St Patrick's Day in Alabama has it all - and then some.
In Huntsville, home to NASA, You can have $5 Irish car bombs to accompany your early-doors 'eggs and kegs' breakfast, if that's your thing, or step out lightly 100 miles down the road in Birmingham at a $100-dollar-a-plate gala — to the thrilling accompaniment of an accomplished uilleann piper who has never been to Ireland.
I did both - minus the 7am car bomb that is, though, for journalistic reasons, I briefly braved the packed downtown tap room with its live music and wall-to-wall greenery.
Celebrating Irish America off the beaten track is not for the faint-hearted. Just because Irish Alabamians are far away from the Irish American heartlands on the patron saint's day doesn't mean they take their responsibilities any less seriously.
That's certainly true of the Irish Society of North Alabama which, in what was surely a clerical error, invited me on Saturday past to be Grand Marshal at the annual St Patrick's Day parade in Huntsville - burgeoning metropolis of 220,000 people and boasting more PhDs per capita than any other city in the USA.
MAKE WAY, WE'RE HAVING A PARADE! ☘️ All you need to know about The Ellen McAnelly Memorial St. Patrick’s Day Parade THIS Saturday, March 11th at 11:00 am is right here! https://t.co/CXwJwiMCVs— VisitHuntsvilleAL (@Go2HuntsvilleAL) March 9, 2023
At the heart of the Huntsville parade is the 20-member-strong division of the Ancient Order of Hibernians. The green jacketed, sash-bedecked Hibernians who led the parade represent the only AOH division in the state. And when they pause the parade to take the knee for a holy water blessing from the local padre on the chapel steps, you sense that behind all the joviality, St Patrick's Day is a pretty intense occasion for Irish Americans in these parts.
With a population of five million, Alabama can boast around 400,000 citizens who self-identify as Irish. A small proportion of the 31.5 million Irish Americans across 50 states and far off the one-in-four of some parts of Massachusetts, for sure, but a sizeable number all the same for a state in which Ku Klux Klan ire was directed not only at African-Americans but also at the Catholic Irish.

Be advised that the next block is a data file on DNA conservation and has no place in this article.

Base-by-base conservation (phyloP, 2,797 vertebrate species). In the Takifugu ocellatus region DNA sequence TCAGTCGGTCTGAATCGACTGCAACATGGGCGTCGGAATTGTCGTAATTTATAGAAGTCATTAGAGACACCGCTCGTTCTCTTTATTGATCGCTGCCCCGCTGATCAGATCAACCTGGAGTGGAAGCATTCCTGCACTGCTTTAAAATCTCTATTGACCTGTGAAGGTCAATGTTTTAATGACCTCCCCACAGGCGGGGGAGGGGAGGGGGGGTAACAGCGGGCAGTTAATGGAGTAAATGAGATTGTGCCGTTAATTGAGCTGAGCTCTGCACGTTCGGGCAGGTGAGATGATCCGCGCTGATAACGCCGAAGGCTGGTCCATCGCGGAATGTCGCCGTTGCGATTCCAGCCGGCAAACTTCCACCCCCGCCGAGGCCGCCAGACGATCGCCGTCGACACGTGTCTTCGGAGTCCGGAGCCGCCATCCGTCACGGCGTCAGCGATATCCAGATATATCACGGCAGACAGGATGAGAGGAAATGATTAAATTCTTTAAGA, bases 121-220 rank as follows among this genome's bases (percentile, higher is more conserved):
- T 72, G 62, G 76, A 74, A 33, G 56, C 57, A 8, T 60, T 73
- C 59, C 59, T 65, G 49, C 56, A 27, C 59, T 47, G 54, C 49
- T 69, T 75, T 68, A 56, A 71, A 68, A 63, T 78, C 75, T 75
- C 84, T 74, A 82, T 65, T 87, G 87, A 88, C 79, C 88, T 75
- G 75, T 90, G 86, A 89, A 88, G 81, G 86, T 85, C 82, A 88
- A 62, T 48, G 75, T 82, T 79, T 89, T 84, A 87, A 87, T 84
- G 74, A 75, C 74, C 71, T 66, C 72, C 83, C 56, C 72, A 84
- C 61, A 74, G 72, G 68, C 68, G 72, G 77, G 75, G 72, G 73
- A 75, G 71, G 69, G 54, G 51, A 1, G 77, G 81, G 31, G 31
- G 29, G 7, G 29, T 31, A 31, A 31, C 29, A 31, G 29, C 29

Of course, not everyone who celebrates Ireland and Irish culture can trace their roots to Ireland. That's particularly true of Huntsville where lynchpin of the annual parade is Sonnie Hereford IV. Sonnie's dad was a civil rights battler who took the city to court to smash a century-old bar on black children attending school with whites. As a consequence, the first African American child to enter the public school system in September 1963 was young Sonnie. A graduate of Notre Dame University, home of the Fighting Irish, Sonnie fell in love with Ireland and its people and on his return to Huntsville to work as a rocket scientist for NASA, he threw himself into organising the St Patrick's Day parade.
Sonnie organised the St Patrick's Day parade in Huntsville for a full 16 years (1996-2011) and remains an unabashed fan of all things Irish. He is also a scholar of the civil rights movement in Alabama who lived through years of tumult and change - change enough to see a school in Huntsville named after his father who memorably quipped, “They used to call me names now they name schools after me.”
I had the great honour of visiting the Sonnie Hereford Elementary School during my visit to Huntsville on Friday last and met teachers striving on the educational front lines to provide an education for children who come from often struggling families.
I also got to shake hands with the stalwarts keeping Irish culture booming in Rocket City. Dynamos like Andy Krupse of the Irish Drum Center who has over 30 bodhrán students on his books.
Andy attended the Craiceann summer school on Inis Oírr for ten years before graduating to the role of summer school teacher. Similarly Lisa (parade director) and Michael Bollinger (AOH division president), unrivalled ambassadors for Ireland, boast a pub in their basement, Maggie McGuinness', which makes the walls of Maddens bar in Belfast look positively under-decorated.
Maggie McGuinness’ pub, Huntsville, Alabama. Accomplished uilleann piper David Boling has never been to Ireland. This is the parade after-party in home of my hosts the Bollinger family. pic.twitter.com/VjqcgwBTzy— Máirtín Ó Muilleoir (@newbelfast) March 14, 2023
At the local Straight to Ale craft brewery (home of Monkeynaut beer named in honour of NASA's monkey astronauts, largely fried in space), I got to meet engineer John Samples, president of the parade committee. He's as Irish as the Shannon, can serenade you with 'Ó Ró Sé do Bheatha Abhaile' but he too has never been to Ireland. Ditto uilleann piper Dave Boling, a missile engineer (now you understand the preponderance of PhDs), who led the post-parade séisiún at Maggie's but has also never set foot on the Emerald Isle. This could, of course, be a trad music thing. Leading the charge in the Saturday night St Patrick's Day gala in Birmingham, Alabama, was uilleann piper Trent Bradford who says he'll make it over some day but for now prefers to spend his holiday time skiing.